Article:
THE EFFECTS OF RECOVERY MODALITIES INCLUDING ICE BATH IMMERSION ON RECOVERY FROM EXERCISE AND SUBSEQUENT PERFORMANCE

  • P. Fitzpatrick
  • G. Warrngton
Keywords: Recovery, ice bath immersion, subsequent performance

Abstract

The purpose of this study was to examine the effects of recovery modalities on recovery and subsequent performance. Ten trained male rugby union players were tested three times completing a different, randomly assigned recovery modality on each occasion. Each test began with a maximal aerobic endurance field test (20 metre shuttle test) followed by one of three recovery strategies – passive recovery, active recovery or ice bath immersion. Passive recovery involved lying on a recovery bed for 20 mins; active recovery entailed cycling for 20 mins at 50% heart rate reserve; and ice bath immersion required subjects to sit waist deep in an ice bath (5-8°C) for 3 x 30 s repetitions separated by one minute standing outside the bath. Following the 45 minute post-recovery strategy period, subjects completed 6 shuttles of a timed performance test (Illinois agility test). Plasma lactate concentrations and muscle soreness ratings were measured at various intervals throughout the testing. Analysis of the data revealed that active recovery resulted in significantly greater rates of lactate removal 5 mins into the recovery strategy when compared to passive recovery (p = 0.01). Muscle soreness was significantly lower for ice bath immersion than for active recovery immediately after the 20 minute recovery period (p = 0.006). No significant differences were observed for the subsequent performance test.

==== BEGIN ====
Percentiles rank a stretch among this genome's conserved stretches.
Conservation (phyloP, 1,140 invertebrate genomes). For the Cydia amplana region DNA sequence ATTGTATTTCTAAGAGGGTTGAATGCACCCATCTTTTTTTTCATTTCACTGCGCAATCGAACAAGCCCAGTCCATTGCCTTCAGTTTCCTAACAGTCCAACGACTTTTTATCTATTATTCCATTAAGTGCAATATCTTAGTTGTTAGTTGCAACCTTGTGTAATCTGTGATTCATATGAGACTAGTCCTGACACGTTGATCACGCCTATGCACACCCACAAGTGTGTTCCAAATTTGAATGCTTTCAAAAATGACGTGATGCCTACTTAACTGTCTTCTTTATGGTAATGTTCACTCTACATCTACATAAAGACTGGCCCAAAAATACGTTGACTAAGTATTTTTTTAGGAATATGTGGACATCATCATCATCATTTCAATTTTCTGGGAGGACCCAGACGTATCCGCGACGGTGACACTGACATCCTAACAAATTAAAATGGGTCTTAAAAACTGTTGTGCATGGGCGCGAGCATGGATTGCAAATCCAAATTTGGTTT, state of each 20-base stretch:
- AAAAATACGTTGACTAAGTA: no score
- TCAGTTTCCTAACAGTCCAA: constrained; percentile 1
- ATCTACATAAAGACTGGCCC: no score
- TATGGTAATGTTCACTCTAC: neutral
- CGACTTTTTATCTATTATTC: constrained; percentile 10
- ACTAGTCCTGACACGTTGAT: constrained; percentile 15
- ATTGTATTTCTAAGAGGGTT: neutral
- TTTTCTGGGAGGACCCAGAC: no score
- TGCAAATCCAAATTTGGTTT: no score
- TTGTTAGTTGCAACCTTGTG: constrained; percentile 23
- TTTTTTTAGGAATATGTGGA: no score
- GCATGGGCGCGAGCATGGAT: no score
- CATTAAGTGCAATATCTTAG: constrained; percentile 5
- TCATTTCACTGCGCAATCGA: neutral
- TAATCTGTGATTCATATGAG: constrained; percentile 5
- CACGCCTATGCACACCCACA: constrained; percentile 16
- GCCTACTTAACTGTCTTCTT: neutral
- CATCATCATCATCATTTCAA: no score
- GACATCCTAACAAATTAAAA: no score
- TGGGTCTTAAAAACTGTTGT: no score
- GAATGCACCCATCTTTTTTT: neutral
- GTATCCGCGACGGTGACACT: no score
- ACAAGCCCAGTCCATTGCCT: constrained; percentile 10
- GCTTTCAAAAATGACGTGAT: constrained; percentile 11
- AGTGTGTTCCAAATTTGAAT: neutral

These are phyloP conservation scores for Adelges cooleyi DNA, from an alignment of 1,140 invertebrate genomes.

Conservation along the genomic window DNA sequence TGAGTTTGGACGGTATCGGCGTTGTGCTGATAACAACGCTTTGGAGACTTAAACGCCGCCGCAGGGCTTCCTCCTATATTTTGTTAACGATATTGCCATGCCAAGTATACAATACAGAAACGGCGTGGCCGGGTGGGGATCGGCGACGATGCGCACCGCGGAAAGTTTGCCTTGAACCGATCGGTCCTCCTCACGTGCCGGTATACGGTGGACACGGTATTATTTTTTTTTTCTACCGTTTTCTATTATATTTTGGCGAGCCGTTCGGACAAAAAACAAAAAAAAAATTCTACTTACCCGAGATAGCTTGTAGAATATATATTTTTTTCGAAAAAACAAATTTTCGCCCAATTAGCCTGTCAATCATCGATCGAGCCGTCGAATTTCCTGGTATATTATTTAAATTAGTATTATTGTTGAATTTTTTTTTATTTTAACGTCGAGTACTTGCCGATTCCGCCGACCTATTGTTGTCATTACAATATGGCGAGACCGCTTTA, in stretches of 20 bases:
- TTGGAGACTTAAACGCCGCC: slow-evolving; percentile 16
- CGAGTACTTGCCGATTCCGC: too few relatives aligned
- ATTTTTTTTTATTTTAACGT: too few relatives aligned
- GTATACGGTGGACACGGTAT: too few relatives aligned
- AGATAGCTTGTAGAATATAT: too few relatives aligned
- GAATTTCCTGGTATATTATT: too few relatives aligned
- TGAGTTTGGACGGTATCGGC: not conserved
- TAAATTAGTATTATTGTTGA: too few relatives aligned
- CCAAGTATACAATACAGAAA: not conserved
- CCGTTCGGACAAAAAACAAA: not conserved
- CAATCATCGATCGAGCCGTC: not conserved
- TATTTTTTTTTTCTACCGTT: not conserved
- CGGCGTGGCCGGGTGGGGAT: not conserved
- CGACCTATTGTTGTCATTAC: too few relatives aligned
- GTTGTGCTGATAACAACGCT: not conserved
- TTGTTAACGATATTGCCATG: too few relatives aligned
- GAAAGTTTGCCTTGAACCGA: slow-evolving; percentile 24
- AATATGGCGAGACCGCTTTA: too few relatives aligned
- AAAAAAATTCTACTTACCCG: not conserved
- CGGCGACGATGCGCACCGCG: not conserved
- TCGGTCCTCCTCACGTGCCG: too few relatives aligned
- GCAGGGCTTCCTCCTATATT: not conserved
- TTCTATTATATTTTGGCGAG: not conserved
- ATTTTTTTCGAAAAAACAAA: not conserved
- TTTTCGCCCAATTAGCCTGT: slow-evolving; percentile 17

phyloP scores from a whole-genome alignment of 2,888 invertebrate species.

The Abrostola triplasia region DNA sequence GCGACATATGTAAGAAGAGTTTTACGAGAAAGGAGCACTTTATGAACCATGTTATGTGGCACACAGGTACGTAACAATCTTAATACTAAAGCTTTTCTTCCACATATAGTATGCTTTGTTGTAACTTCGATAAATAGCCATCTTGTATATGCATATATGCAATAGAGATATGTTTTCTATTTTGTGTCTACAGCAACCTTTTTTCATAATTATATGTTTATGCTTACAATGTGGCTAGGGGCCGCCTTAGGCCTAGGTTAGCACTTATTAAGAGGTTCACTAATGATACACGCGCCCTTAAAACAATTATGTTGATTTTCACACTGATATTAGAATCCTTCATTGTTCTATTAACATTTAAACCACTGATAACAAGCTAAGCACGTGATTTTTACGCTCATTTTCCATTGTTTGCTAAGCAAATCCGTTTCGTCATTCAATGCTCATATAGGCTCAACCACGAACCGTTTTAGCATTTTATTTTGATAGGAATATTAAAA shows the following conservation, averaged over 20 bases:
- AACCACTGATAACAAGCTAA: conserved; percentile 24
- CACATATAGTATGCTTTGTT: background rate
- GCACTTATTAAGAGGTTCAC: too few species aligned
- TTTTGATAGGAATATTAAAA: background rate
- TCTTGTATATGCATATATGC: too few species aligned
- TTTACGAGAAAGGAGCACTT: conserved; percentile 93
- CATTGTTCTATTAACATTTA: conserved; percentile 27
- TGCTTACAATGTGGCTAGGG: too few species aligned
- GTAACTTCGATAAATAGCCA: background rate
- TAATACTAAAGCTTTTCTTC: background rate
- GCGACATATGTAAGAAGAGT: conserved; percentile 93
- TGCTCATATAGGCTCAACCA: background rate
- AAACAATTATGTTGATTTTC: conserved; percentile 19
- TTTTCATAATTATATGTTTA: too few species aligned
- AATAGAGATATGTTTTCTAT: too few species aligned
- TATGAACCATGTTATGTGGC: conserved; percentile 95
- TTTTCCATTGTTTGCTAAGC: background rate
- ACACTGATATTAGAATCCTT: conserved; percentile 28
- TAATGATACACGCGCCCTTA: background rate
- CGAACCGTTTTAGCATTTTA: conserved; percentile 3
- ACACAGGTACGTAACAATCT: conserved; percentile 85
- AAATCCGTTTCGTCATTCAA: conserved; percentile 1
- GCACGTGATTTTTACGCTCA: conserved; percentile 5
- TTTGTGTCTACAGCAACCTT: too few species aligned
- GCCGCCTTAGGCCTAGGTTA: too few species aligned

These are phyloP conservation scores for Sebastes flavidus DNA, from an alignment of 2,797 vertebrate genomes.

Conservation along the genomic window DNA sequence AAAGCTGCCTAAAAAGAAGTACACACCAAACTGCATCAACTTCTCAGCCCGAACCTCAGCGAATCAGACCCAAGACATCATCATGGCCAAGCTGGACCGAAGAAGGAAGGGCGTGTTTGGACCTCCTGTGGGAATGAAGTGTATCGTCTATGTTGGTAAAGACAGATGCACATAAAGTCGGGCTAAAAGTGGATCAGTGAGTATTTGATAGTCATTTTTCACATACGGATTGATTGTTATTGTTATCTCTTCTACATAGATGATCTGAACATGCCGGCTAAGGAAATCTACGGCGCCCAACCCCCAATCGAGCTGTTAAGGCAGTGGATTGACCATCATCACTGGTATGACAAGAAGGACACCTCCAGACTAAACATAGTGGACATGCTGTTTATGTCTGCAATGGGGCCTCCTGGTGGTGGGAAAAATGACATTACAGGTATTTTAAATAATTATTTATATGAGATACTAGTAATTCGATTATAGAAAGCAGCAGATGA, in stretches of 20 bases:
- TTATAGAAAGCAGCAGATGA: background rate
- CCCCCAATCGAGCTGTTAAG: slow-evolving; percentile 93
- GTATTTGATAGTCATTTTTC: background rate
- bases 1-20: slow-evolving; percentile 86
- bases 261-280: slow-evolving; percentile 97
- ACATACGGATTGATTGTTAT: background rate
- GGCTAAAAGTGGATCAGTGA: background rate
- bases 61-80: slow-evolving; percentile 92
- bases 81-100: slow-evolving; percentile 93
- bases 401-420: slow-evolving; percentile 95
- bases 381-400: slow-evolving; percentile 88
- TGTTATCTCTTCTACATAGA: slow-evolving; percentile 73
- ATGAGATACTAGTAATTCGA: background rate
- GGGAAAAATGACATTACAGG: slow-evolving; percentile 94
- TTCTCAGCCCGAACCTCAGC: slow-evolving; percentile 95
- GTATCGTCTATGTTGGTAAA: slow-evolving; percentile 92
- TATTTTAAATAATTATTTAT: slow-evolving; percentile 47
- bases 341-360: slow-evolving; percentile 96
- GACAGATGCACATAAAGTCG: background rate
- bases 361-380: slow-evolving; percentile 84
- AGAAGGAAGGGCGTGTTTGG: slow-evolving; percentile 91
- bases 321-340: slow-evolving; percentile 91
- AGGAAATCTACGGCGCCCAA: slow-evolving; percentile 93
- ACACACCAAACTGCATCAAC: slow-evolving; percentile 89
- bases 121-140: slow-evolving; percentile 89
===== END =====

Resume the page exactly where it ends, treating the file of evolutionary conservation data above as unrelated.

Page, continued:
Section
Coaching and Sports Activities